As the Supreme Court listened to arguments over subsidies in the state exchanges, Democrats were making their plans for preemptive surrender. Many were warning that an adverse ruling would be the death of Obamacare.
There is no doubt that a ruling for the plaintiffs would be bad news. It would deny millions of people subsidies in the states without their own exchanges. If the situation is not quickly remedied, it will also lead to the collapse of the exchanges in these states, as more healthy people stop buying insurance. With only less healthy people in the insurance pool, the price of insurance is likely to become unaffordable to almost everyone.
An adverse decision also will mean that the Republican appointees to the Supreme Court are nothing more than adjuncts to the Republican Party who care nothing about the law or the constitution. If the Republicans decide they want to take away the vote from African Americans or Jews, they can count on five votes on the Supreme Court.
But even a bad decision from a court that has no respect for the law need not be the end of the Affordable Care Act (ACA). The immediate impact is to stop the flow of tens of billions of dollars in subsidies from the federal government to millions of lower middle income and middle income families in the states without exchanges.
This is a situation that can be quickly remedied by having these states set up their own exchanges. Since a state exchange is not well-defined in the law, presumably the federal government can relatively quickly break off the Texas, Kansas, Florida, etc. sections of the federal exchange and make them into that state's exchange. (Of course the Republican members of the Supreme Court may also want to become experts on the definition of "state exchanges.")
It is generally assumed that these states will not create state exchanges because they are controlled by Republicans who are opposed to Obamacare. This means that Florida would effectively throw $3.9 billion a year in federal subsidies into the toilet rather than allow 1.6 million of its residents continue to get subsidized insurance through the ACA. Texas would be pissing away close to $4.8 billion each year.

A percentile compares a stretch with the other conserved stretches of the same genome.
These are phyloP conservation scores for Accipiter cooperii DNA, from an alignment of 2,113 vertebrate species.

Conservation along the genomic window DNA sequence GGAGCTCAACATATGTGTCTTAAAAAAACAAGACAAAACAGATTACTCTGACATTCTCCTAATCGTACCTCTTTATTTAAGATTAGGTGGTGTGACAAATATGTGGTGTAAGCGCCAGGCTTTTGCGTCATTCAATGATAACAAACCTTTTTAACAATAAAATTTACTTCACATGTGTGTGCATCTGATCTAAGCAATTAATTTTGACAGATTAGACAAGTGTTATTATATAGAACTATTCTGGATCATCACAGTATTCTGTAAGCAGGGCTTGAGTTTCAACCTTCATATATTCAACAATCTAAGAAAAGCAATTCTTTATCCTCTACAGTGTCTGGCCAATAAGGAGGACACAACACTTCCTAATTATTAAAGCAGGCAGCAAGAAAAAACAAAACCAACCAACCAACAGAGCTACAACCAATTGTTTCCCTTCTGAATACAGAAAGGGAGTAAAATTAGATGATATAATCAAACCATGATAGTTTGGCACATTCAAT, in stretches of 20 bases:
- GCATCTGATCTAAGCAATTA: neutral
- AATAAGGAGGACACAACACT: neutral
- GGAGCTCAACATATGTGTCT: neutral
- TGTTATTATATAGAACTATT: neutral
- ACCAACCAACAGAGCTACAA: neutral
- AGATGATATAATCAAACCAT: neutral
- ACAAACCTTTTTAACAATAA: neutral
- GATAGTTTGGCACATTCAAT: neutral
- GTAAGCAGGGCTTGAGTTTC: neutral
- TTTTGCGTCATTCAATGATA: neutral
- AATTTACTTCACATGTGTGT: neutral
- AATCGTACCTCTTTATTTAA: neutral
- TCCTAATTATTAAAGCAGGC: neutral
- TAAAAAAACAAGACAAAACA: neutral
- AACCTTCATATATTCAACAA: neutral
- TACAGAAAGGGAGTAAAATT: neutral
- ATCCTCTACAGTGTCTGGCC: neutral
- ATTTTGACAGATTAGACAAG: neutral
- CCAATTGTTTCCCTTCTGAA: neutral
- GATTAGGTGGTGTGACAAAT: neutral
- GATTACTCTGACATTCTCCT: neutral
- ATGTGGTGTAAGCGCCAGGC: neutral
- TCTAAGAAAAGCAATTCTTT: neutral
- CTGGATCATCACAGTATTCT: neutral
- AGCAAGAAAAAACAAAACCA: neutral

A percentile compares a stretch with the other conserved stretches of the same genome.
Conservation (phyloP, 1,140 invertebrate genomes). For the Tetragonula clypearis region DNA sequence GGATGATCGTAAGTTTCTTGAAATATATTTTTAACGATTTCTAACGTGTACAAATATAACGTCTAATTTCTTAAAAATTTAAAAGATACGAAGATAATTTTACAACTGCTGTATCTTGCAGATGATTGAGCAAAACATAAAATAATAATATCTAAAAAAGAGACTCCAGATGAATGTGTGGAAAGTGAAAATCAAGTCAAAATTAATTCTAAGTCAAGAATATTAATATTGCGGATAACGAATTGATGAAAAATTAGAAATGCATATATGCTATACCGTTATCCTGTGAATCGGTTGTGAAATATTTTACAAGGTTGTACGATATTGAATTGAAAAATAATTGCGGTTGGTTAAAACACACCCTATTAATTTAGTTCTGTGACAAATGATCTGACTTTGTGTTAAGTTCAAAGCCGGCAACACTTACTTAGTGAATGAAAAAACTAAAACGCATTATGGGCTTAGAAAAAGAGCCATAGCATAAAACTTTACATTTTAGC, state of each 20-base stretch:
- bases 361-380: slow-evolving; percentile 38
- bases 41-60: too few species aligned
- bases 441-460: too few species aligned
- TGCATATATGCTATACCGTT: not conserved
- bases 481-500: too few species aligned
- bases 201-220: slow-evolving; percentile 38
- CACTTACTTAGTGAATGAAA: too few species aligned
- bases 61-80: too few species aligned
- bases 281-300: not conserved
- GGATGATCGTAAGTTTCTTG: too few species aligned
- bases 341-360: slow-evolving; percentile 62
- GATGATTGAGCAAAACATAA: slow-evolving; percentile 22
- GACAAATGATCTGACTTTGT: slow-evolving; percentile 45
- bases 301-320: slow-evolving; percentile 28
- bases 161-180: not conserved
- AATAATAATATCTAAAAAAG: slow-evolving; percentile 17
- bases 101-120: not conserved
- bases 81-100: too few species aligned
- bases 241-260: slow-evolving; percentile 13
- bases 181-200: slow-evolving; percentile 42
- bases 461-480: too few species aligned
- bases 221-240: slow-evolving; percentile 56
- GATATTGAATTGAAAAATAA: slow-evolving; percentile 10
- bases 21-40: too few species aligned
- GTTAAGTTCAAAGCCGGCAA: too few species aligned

Republican office holders may not care about these people (many of whom are white and middle class), but let's imagine the roles were reversed. Suppose a Republican president and Congress were able to push through a great tax giveaway that handed $1 million a year to every person in the country who had at least $50 million in assets. The Democrats then regain control of Congress and refuse to cooperate in any way with the giveaway, but can't overturn the law as long as a Mitt Romney equivalent is sitting in the White House.
Then a Democratic majority on the Supreme Court decides that the giveaway only goes to rich people in states where the legislatures and governors opt to get it. Would the Democratically controlled states stand tough and tell the millionaires and billionaires in their states they are out of luck?
That doesn't seem likely. It is seems more probable that the Democratically controlled states would rush to adjust their laws as quickly as possible to ensure that their rich can share in the national giveaway. After all, they may not like the idea of giving all this money to the rich, but if rich people in Indiana and Wisconsin can get the dough, why shouldn't the rich people in Illinois also cash in?
There may seem a difference in the stories in that the Democrats also rely on rich donors, just not quite as much as Republicans. Therefore many people on the inside of the Democratic Party will be pushing to let them share in the loot.
But there is a similar story with ACA. Part of the story of health care spending is providing people with health care, but part of the story is redistributing money to the insurance industry, the pharmaceutical industry, the medical supply industry, and highly-paid medical specialists. The patients are just intermediaries. That is why we pay close to twice as much per person for our health care as people in other wealthy countries.
Many of the one percenters in the health care industry are card-carrying Republicans who regularly buy tickets to top of the line fundraisers. These folks will not be happy about Republican state officials needlessly reducing the size of their trough. This group could be a powerful fifth column leaning on their representatives in the legislatures to create exchanges so that they can benefit from the subsidies. This shouldn't sound far-fetched; we have seen exactly this situation develop as a number of states controlled by Republicans are now accepting federal support for Medicaid expansion under the ACA.
The point is that a bad court ruling should fairly quickly put Republican officeholders in an untenable position. It would be awful to see millions of people needlessly denied insurance and to have tens of millions have to worry about this possibility. But if the Democrats can resist the urge for preemptive surrender, the dynamics should work in the direction of pushing the Republican states towards creating exchanges.
We just need Democrats who will act a bit like Republicans in standing up for what they supposedly believe.
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